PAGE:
The Formal Relationship Between Direct and ContinuationPassing Style Optimizing Compilers: A Synthesis of Two Paradigms
, 1994
"... Compilers for higherorder programming languages like Scheme, ML, and Lisp can be broadly characterized as either "direct compilers" or "continuationpassing style (CPS) compilers", depending on their main intermediate representation. Our central result is a precise correspondence between the two co ..."
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Cited by 15 (0 self)
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Compilers for higherorder programming languages like Scheme, ML, and Lisp can be broadly characterized as either "direct compilers" or "continuationpassing style (CPS) compilers", depending on their main intermediate representation. Our central result is a precise correspondence between the two compilation strategies. Starting from
The Structure of CallbyValue
, 2000
"... To my parents Understanding procedure calls is crucial in computer science and everyday programming. Among the most common strategies for passing procedure arguments (‘evaluation strategies’) are ‘callbyname’, ‘callbyneed’, and ‘callbyvalue’, where the latter is the most commonly used. While ..."
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Cited by 12 (3 self)
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To my parents Understanding procedure calls is crucial in computer science and everyday programming. Among the most common strategies for passing procedure arguments (‘evaluation strategies’) are ‘callbyname’, ‘callbyneed’, and ‘callbyvalue’, where the latter is the most commonly used. While reasoning about procedure calls is simple for callbyname, problems arise for callbyneed and callbyvalue, because it matters how often and in which order the arguments of a procedure are evaluated. We shall classify these problems and see that all of them occur for callbyvalue, some occur for callbyneed, and none occur for callbyname. In that sense, callbyvalue is the ‘greatest common denominator ’ of the three evaluation strategies. Reasoning about callbyvalue programs has been tackled by Eugenio Moggi’s ‘computational lambdacalculus’, which is based on a distinction between ‘values’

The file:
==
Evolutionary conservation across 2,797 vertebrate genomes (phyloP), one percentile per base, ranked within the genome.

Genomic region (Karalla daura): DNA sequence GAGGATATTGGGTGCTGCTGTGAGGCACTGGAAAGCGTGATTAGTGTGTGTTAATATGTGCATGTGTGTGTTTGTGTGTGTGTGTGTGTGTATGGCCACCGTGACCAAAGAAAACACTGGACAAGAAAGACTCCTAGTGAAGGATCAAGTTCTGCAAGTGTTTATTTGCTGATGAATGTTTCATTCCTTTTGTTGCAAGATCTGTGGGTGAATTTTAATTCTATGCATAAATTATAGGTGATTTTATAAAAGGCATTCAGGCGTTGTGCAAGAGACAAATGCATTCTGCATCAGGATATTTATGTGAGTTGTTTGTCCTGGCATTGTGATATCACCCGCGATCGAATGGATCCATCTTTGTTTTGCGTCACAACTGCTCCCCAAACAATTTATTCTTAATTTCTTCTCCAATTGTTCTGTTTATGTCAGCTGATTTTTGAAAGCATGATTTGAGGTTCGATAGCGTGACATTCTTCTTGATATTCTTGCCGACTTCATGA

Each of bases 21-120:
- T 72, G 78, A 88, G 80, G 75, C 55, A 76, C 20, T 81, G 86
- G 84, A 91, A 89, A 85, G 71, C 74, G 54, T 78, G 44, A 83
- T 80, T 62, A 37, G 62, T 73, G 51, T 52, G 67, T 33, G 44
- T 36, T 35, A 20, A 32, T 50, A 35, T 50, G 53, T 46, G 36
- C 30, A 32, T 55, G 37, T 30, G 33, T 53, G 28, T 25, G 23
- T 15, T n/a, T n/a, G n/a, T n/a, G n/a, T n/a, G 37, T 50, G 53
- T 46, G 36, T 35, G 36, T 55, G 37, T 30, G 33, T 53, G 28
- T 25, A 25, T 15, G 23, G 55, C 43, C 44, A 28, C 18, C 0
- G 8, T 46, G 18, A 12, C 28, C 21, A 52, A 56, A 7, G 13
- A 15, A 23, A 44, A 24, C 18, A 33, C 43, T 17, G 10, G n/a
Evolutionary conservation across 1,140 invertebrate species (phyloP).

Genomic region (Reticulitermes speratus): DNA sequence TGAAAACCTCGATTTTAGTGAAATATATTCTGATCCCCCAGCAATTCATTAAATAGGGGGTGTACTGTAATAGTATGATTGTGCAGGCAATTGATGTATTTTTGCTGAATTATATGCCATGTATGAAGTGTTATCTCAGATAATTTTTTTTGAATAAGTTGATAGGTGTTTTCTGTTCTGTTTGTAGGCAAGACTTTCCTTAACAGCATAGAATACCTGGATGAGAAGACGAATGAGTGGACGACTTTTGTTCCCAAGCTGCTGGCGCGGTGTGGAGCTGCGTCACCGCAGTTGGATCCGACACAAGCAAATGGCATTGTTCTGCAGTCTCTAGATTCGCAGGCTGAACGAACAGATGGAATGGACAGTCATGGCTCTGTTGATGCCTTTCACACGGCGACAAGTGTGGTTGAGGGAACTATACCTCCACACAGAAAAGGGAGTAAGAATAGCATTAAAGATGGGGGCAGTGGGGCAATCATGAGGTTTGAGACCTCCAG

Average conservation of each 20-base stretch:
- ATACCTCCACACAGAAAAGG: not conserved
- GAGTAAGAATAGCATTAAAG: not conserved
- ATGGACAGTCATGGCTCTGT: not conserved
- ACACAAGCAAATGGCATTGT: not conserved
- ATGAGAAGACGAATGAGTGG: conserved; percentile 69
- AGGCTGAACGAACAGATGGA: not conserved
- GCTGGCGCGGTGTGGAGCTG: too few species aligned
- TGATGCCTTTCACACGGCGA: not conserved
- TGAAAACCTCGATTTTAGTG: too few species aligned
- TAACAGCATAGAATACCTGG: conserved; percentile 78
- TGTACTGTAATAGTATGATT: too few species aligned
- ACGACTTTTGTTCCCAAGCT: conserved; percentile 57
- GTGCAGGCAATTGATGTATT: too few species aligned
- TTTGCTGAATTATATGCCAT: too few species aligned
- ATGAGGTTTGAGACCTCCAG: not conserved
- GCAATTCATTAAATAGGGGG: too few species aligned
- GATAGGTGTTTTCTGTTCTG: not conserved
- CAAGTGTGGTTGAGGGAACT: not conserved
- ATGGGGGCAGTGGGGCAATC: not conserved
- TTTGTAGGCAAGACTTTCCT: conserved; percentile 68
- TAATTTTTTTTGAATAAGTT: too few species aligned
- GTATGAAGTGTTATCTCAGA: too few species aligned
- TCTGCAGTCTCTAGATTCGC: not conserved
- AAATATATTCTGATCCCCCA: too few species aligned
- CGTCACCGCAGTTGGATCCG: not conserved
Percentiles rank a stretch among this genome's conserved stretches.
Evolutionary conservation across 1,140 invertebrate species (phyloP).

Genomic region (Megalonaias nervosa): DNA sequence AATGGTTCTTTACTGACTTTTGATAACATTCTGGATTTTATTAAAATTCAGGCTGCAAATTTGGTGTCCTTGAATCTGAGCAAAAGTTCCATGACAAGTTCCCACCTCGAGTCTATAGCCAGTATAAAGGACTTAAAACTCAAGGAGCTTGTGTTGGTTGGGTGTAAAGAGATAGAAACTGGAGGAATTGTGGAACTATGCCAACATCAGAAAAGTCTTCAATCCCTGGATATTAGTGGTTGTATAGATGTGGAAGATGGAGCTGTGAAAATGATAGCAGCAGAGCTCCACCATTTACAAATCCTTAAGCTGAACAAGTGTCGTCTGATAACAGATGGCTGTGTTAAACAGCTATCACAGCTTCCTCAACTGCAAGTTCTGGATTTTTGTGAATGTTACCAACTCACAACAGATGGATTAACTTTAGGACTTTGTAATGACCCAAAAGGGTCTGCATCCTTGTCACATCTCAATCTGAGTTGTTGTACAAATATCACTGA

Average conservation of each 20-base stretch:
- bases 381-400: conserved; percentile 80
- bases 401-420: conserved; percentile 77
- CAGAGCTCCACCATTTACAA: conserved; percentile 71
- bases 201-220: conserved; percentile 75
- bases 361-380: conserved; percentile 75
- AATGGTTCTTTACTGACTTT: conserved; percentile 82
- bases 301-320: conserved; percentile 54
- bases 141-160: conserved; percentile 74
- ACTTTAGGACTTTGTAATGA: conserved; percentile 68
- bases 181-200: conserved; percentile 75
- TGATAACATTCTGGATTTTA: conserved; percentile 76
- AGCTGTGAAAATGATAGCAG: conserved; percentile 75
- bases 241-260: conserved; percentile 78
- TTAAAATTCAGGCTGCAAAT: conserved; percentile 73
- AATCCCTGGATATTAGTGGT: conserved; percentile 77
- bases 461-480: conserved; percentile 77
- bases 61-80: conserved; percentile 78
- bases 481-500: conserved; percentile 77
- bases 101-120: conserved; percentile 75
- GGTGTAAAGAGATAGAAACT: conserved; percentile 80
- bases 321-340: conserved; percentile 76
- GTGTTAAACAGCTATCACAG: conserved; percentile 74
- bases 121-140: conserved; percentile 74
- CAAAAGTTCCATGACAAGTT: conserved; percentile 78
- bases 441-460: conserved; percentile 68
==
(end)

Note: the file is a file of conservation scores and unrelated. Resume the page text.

Axioms for Recursion in CallbyValue
 HIGHERORDER AND SYMBOLIC COMPUT
, 2001
"... We propose an axiomatization of fixpoint operators in typed callbyvalue programming languages, and give its justifications in two ways. First, it is shown to be sound and complete for the notion of uniform Tfixpoint operators of Simpson and Plotkin. Second, the axioms precisely account for Filins ..."
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Cited by 11 (5 self)
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We propose an axiomatization of fixpoint operators in typed callbyvalue programming languages, and give its justifications in two ways. First, it is shown to be sound and complete for the notion of uniform Tfixpoint operators of Simpson and Plotkin. Second, the axioms precisely account for Filinski's fixpoint operator derived from an iterator (infinite loop constructor) in the presence of firstclass continuations, provided that we define the uniformity principle on such an iterator via a notion of effectfreeness (centrality). We then explain how these two results are related in terms of the underlying categorical structures.
Duality between CallbyName Recursion and CallbyValue Iteration
 In Proc. Computer Science Logic, Springer Lecture Notes in Comput. Sci
, 2001
"... We investigate the duality between callbyname recursion and callbyvalue iteration on the calculi. The duality between callbyname and callbyvalue was first studied by Filinski, and Selinger has studied the categorytheoretic duality on the models of the callbyname calculus and the callby ..."
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Cited by 9 (4 self)
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We investigate the duality between callbyname recursion and callbyvalue iteration on the calculi. The duality between callbyname and callbyvalue was first studied by Filinski, and Selinger has studied the categorytheoretic duality on the models of the callbyname calculus and the callbyvalue one. We extend the callbyname calculus and the callbyvalue one with a fixedpoint operator and an iteration operator, respectively. We show that the dual translations constructed by Selinger can be expanded into our extended calculi, and we also discuss their implications to practical applications.